It doesn't take any insight at all – or the analysts at Gartner – to figure out which operating system supplier is the largest. It's Microsoft, of course. But which ones are numbers two, three, and four? And which is the fastest-growing maker of operating systems? The answers might surprise you. Through the magic of the …
What do you measure ?
The trouble with this sort of report is that they measure volume in terms of dollars. This weighs an expensive operating system more than a cheaper one and both more than one that is free. So how should you count: number of new installs, the amount of use (whatever that means), transactions, or ... ?
Distro watch works by counting visitorsOK for desktop operating systems, and puts Ubuntu at about 6 times RedHat: http://distrowatch.com/stats.php?section=popularity
What about the operating systems that you dont see, the ones in your broadband router and other embedded systems ?
But Gartner is paid to do research by the big boys, the ones who sell operating systems, so it is natural that they will want to make their customers look good.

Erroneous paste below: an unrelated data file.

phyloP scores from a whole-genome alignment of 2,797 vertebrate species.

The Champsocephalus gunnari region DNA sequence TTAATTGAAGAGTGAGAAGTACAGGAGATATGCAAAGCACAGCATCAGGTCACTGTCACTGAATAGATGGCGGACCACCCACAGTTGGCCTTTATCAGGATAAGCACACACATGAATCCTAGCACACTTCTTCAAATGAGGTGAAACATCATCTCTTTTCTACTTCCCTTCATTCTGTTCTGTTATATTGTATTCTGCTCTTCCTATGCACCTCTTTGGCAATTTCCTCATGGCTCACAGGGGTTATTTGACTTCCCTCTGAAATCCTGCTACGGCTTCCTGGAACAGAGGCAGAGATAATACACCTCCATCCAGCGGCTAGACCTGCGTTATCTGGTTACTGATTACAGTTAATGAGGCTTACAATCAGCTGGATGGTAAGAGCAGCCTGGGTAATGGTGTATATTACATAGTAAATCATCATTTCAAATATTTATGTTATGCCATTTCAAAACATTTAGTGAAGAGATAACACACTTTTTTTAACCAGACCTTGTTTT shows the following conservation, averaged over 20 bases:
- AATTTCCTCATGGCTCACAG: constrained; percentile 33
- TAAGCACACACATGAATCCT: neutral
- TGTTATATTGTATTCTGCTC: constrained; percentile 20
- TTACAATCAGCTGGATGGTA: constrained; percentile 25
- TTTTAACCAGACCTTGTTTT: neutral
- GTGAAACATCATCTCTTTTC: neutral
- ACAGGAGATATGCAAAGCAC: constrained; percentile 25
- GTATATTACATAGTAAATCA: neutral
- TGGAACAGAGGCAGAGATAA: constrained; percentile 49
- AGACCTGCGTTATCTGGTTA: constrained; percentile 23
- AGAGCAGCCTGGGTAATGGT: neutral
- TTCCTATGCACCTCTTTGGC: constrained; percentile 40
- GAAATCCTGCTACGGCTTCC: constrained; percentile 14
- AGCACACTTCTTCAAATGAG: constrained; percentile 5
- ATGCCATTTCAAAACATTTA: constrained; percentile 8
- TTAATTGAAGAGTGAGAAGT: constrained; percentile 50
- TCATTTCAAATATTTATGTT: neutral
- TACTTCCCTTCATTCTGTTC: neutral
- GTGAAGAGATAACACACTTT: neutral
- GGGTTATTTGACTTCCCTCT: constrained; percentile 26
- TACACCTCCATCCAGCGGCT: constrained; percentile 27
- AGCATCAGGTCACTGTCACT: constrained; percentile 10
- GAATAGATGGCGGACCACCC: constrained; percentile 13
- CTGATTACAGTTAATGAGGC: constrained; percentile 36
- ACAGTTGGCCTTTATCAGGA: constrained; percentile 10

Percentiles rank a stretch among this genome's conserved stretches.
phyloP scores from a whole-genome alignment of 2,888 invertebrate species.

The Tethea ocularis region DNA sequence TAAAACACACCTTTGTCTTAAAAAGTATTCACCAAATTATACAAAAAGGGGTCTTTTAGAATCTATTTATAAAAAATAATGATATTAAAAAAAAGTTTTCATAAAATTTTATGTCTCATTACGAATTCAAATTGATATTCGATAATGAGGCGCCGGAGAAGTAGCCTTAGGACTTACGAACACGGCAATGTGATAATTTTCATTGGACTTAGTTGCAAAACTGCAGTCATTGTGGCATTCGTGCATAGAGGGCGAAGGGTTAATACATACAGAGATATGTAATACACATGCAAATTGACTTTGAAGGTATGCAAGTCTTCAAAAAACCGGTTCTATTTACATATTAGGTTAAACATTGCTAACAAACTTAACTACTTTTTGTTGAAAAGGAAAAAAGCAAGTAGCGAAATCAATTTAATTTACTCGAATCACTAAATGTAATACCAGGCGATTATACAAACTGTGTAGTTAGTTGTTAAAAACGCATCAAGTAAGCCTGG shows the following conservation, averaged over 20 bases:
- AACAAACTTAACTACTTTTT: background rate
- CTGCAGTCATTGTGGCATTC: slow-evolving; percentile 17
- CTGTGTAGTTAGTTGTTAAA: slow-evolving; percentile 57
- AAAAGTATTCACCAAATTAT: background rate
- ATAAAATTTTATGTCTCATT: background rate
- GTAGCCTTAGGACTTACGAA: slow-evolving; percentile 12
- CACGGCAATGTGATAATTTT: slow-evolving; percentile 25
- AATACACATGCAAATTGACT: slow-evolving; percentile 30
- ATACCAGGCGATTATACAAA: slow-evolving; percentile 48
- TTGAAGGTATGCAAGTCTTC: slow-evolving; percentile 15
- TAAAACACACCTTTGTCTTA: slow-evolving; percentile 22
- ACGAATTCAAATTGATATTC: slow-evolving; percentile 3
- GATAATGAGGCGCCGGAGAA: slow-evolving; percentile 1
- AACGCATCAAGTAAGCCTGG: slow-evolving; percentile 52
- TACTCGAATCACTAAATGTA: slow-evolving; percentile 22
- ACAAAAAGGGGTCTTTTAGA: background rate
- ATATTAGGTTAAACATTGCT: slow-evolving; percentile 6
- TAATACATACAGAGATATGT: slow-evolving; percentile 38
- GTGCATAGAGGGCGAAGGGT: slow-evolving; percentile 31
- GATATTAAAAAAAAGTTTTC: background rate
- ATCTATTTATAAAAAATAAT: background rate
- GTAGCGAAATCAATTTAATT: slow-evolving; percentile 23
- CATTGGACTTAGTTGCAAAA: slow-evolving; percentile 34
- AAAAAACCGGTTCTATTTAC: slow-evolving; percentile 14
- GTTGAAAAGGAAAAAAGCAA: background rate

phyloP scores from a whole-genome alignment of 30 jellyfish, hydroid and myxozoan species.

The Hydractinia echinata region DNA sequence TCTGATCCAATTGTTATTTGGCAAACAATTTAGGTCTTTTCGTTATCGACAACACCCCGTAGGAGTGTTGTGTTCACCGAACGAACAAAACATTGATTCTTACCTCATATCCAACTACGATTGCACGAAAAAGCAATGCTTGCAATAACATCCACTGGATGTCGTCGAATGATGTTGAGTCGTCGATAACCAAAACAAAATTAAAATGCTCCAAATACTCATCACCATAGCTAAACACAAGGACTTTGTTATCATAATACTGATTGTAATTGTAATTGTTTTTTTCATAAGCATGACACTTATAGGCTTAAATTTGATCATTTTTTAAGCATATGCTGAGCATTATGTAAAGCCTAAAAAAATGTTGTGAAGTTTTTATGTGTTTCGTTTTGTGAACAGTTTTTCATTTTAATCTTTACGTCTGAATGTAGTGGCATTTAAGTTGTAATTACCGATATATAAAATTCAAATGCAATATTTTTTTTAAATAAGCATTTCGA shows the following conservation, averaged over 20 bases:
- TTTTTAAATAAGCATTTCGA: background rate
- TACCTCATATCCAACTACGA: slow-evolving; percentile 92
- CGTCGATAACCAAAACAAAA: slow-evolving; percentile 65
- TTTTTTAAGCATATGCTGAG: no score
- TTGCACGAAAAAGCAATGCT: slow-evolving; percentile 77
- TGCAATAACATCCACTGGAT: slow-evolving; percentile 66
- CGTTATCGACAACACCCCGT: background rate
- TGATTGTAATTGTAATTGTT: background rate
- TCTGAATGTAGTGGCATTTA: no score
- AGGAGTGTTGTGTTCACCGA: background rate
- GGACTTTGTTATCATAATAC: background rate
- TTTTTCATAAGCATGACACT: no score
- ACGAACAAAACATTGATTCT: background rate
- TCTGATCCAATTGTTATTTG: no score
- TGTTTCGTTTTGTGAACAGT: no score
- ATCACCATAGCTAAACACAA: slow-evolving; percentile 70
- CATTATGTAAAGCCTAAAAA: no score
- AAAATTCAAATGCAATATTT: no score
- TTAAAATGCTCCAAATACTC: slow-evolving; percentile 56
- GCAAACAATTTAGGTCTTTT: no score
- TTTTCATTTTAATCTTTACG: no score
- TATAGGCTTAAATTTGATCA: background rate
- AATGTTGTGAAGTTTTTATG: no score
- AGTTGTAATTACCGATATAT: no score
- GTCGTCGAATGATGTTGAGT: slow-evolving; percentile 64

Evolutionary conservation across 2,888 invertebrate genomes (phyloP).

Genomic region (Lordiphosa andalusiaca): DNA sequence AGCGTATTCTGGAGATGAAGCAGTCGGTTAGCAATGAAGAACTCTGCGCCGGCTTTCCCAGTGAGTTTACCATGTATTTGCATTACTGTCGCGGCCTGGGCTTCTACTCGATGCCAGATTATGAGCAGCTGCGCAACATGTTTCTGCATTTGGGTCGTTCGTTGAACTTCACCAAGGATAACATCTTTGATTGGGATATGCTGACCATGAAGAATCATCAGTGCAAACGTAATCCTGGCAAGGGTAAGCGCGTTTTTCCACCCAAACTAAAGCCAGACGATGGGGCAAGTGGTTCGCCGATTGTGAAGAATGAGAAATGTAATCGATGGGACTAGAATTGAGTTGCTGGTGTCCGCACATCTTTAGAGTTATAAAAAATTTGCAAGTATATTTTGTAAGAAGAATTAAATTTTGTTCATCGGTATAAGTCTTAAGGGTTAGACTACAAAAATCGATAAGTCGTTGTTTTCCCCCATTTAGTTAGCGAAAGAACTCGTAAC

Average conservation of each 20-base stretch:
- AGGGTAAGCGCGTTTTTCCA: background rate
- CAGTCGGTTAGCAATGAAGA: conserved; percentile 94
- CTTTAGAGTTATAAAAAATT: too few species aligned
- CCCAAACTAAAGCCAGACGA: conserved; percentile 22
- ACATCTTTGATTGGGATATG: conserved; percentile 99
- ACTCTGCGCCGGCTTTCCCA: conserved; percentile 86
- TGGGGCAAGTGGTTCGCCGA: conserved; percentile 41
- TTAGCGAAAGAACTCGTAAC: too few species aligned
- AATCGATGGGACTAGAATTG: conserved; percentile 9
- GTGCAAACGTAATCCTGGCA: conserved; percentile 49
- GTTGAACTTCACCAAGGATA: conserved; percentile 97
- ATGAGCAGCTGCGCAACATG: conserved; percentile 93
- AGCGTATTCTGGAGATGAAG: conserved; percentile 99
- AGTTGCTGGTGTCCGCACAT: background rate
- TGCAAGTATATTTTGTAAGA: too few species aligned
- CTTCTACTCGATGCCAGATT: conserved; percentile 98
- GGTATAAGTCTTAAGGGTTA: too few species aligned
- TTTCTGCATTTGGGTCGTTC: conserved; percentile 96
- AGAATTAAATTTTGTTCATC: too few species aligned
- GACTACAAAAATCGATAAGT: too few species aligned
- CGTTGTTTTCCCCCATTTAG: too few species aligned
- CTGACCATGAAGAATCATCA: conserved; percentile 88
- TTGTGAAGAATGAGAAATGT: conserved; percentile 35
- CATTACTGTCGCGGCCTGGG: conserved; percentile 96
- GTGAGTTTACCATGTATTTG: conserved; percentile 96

Has the writer never heard of Android?
If you're going to include iPhones then you have to include Android ...
Surely Google is Big Boy too.
... No disrespect and I agree the omission is strange.
But are they counting iPhones?
Well, Android revenues are zero, so that would be why it isn't here. Google makes money on ads and associated apps, but the OS itself is free as in beer.
As for iPhones, they mention iOS devices, but then they throw out this sentence:
"Gartner is only counting iMac and MacBooks and a thin amount of Mac OS X Server sales in this data."
So, no iPhones, iPads, Mac Pros, or Mac Minis? And since almost all Mac OS X and iOS "sales" are bundled with hardware, how would you figure what revenues those are worth? I would assume they count as zero, but I would be surprised if Apple sells more than a half billion dollars a year in 10.6 upgrades and server licenses.
In general it is poorly written article throughout
The figures seem to refer to different things depending on the paragraph. I mean, if Orcale growed 200% /3000% wouldn't that put them ahead of red Hat, no matter what?